For all trip and fall accidents, a lawyer must always argue that the condition which caused the fall was dangerous. Sometimes, the defendants will argue the defect was “trivial” or “open and obvious” and the case should be dismissed.
In a trip and fall case, a pedestrian was jogging on a two-way street. There was traffic was coming from each direction. To avoid an approaching vehicle, the pedestrian moved her left, towards the side of the road. After moving over, she was injured when she tripped and fell over the raised edge of a dip or “depression” in the roadway.
Ongoing construction work created the roadway defect. At the time of the accident, a construction company was excavating the roadway. The company was installing gas lines. The injured jogger sued the construction company. She claimed that the company failed to protect her from the dangerous roadway condition created by its excavation work. In response, the construction company argued that the roadway defect was “trivial” and the case should be dismissed. The pedestrian’s trip and fall lawyer opposed the construction company’s request.
In New York, to determine if a roadway defect is “trivial” the courts will look at the defect’s width, depth, elevation, irregularity, and appearance. It will also look at the time, place and circumstances which caused the accident. Unless a defect is “trivial” or “physically insignificant”, a jury must decide the issue of whether it is dangerous.
Here, the construction company asked the trial judge to dismiss the case. The lower court granted the request. The trip and fall lawyer appealed on behalf of the pedestrian. The lawyer argued that the construction company did not prove that the roadway defect was “trivial.” The higher court agreed and found that the construction company failed to establish that the roadway defect was insignificant. The company also failed to show that it did not create a risk of injuring pedestrians on the roadway. The injured pedestrian was able to reverse the lower court’s decision dismissing her case. She did so by describing the dangerous nature of the defect that caused her injuries.
In this case, the higher court looked at photographs of the roadway defect. The court also looked at evidence which showed the accident occurred while the construction company was restoring an excavated area. In addition, the court noted the defect’s measurements. The roadway defect was about four-feet wide and eight-feet long. It was also at least one-inch deep. The higher court held that the construction company did not prove the condition it created was physically insignificant. Nor was the company able to prove the excavation work did not increase the risk of the pedestrian becoming injured.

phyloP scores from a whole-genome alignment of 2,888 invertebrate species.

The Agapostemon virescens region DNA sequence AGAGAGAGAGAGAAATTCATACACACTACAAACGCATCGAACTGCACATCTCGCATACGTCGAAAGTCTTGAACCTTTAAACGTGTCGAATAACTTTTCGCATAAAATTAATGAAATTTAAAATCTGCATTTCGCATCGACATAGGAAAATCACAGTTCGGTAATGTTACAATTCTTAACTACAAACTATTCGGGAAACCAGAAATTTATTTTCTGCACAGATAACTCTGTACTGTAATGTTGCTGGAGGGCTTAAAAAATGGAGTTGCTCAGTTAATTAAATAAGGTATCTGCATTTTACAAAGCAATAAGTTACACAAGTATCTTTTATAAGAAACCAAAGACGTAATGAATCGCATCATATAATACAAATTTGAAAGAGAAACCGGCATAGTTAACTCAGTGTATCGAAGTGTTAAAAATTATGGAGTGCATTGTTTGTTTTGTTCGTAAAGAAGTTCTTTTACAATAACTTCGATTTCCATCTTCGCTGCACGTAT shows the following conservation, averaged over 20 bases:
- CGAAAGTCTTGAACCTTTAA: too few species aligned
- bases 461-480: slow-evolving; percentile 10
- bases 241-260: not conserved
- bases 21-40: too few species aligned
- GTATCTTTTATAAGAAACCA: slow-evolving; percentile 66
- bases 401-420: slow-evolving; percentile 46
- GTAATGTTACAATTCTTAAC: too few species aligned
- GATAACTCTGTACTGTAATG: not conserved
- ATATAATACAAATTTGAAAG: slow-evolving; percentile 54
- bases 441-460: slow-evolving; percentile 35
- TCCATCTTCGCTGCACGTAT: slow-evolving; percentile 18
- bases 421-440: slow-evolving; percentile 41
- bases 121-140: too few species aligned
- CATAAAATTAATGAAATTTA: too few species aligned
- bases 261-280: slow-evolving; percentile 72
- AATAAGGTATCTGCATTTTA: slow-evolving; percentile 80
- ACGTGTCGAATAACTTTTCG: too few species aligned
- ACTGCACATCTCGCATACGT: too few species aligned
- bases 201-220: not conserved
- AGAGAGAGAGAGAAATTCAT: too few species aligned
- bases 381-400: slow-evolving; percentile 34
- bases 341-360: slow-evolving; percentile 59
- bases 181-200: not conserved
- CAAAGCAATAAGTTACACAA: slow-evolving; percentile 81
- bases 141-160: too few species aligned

The higher court also rejected the construction company’s argument that the pedestrian should have avoided jogging into the roadway. Photographs showed orange markings placed around the defect’s perimeter. When a pedestrian brings a lawsuit for a trip and fall in the roadway, defendants often argue the hazard was “open and obvious”. This means an injured person who makes reasonable use of his or her senses should have been aware of the condition and avoided it.
Here, the court agreed with the trip and fall lawyer and found that even if the roadway condition was “open and obvious,” the construction company was also required to show the condition was not “inherently dangerous”. This term means that the owner (or in this case, the company excavating the roadway) must prove the condition was one that did not require repairs to prevent persons from becoming injured. The court found the construction company did not prove the defect was “open and obvious” and not “inherently dangerous.”
This case shows how important it is for the trip and fall lawyer to establish from the beginning of a case the condition of the defect that caused the accident. An injured person may not think to take photographs immediately after his or her accident. Contacting an attorney as soon as possible after your accident is essential as we will take photographs and measurements of the roadway condition before it changes. By investigating the accident scene, we can prove that a condition was dangerous and one that the responsible party should have repaired.